AFTER years of Buckfast being associated with binge drinking, Rab C Nesbitt parodies and more serious health warnings, health minister Andy Kerr has revealed he is demanding a meeting with the makers of the fortified wine.
Not put off by the disastrous run-in justice minister Cathy Jamieson had with constituents in 2004 when she suggested banning it from shop shelves - sales of Buckfast actually rose afterwards because of the publicity - Kerr said yesterday that he wants to meet the makers and distributors of Buckfast as it is, in his view, "a seriously bad drink".
Alluding to the mystical qualities of Buckfast, which is produced by Benedictine monks at Buckfast Abbey in Devon, Kerr said in a radio interview:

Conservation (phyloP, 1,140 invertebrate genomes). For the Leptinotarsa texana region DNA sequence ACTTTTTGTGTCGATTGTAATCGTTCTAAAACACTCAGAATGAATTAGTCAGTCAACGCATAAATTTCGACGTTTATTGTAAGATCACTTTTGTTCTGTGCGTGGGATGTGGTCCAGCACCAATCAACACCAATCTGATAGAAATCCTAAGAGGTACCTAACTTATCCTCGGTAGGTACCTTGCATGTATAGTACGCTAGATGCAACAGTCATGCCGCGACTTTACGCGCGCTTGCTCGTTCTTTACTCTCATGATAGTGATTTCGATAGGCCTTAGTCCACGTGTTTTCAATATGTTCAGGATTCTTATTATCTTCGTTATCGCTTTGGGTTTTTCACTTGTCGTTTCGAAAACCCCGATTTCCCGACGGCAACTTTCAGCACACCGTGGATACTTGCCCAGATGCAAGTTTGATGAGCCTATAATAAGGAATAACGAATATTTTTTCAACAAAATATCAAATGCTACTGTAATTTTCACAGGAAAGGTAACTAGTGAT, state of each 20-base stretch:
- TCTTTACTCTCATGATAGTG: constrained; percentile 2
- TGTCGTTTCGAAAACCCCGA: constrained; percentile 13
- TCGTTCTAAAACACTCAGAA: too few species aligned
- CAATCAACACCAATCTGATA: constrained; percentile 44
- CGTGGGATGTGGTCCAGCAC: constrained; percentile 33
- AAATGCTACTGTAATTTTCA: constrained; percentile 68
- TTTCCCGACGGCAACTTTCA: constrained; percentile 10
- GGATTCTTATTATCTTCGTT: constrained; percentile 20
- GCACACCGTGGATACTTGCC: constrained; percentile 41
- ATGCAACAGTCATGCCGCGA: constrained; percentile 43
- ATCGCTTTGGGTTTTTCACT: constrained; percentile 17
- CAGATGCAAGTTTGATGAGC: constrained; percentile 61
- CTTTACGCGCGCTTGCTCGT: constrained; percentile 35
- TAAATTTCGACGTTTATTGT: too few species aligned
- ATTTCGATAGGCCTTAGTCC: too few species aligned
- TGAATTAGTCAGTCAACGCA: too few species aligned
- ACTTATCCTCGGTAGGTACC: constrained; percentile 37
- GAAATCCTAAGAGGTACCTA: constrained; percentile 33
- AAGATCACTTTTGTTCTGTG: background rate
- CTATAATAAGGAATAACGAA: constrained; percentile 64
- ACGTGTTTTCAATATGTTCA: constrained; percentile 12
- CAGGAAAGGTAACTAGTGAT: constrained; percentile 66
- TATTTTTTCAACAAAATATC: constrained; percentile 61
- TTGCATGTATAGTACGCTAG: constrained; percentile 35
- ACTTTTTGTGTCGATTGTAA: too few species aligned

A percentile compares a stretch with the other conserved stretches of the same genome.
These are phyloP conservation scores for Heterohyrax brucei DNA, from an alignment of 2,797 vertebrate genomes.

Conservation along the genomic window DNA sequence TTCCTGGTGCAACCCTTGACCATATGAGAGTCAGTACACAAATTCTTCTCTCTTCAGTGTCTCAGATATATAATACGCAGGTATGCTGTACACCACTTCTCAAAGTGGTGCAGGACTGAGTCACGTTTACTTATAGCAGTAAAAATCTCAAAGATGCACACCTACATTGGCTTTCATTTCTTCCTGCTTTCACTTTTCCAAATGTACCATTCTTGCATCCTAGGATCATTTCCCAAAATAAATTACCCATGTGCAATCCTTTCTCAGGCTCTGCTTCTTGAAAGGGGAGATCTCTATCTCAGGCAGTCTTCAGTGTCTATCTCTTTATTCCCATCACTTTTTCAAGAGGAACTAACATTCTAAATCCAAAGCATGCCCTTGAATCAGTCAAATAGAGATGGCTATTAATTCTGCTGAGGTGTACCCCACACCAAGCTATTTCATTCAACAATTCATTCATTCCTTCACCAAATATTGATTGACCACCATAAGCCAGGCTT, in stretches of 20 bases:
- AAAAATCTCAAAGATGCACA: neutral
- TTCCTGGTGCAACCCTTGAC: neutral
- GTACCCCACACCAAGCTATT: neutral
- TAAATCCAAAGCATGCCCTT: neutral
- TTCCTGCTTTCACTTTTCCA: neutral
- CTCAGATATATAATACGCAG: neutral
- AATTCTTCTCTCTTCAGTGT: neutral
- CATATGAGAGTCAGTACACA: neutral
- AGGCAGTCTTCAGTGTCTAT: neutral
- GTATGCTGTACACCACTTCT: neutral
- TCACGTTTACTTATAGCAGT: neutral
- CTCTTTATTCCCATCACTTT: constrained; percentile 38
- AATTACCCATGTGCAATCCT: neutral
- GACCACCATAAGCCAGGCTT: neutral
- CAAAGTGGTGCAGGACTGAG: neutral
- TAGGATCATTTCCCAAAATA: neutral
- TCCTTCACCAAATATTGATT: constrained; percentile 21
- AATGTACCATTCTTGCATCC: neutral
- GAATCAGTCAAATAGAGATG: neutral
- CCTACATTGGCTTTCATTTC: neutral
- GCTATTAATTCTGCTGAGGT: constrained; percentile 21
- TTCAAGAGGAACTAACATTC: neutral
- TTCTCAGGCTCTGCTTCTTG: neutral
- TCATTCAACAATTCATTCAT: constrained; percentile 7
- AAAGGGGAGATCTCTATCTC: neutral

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"I think there's something different about that drink that does something to particularly our young people."
"I do believe it's an irresponsible drink in its own right and I've actually written to Buckfast to have a meeting with them."
He added that he has concerns about other strong drinks as well as Buckfast, explaining he was in contact with the manufacturers of drinks which are popular with young drinkers, such as strong ciders.
But Kerr added that he has not made much progress so far with the distributors, saying: "Buckfast have not been, let's say, very open with us around the whole issue."
At 15per cent ABV, Buckfast is popular with young drinkers and those on a tight budget, selling in off licences for less than GBP5 a bottle, and has attracted the tag of being the tipple of choice for neds. Buckfast sales topped GBP28 million in 2005.
Nobody from J Chandler and Co, the distributors of Buckfast, was available for comment yesterday.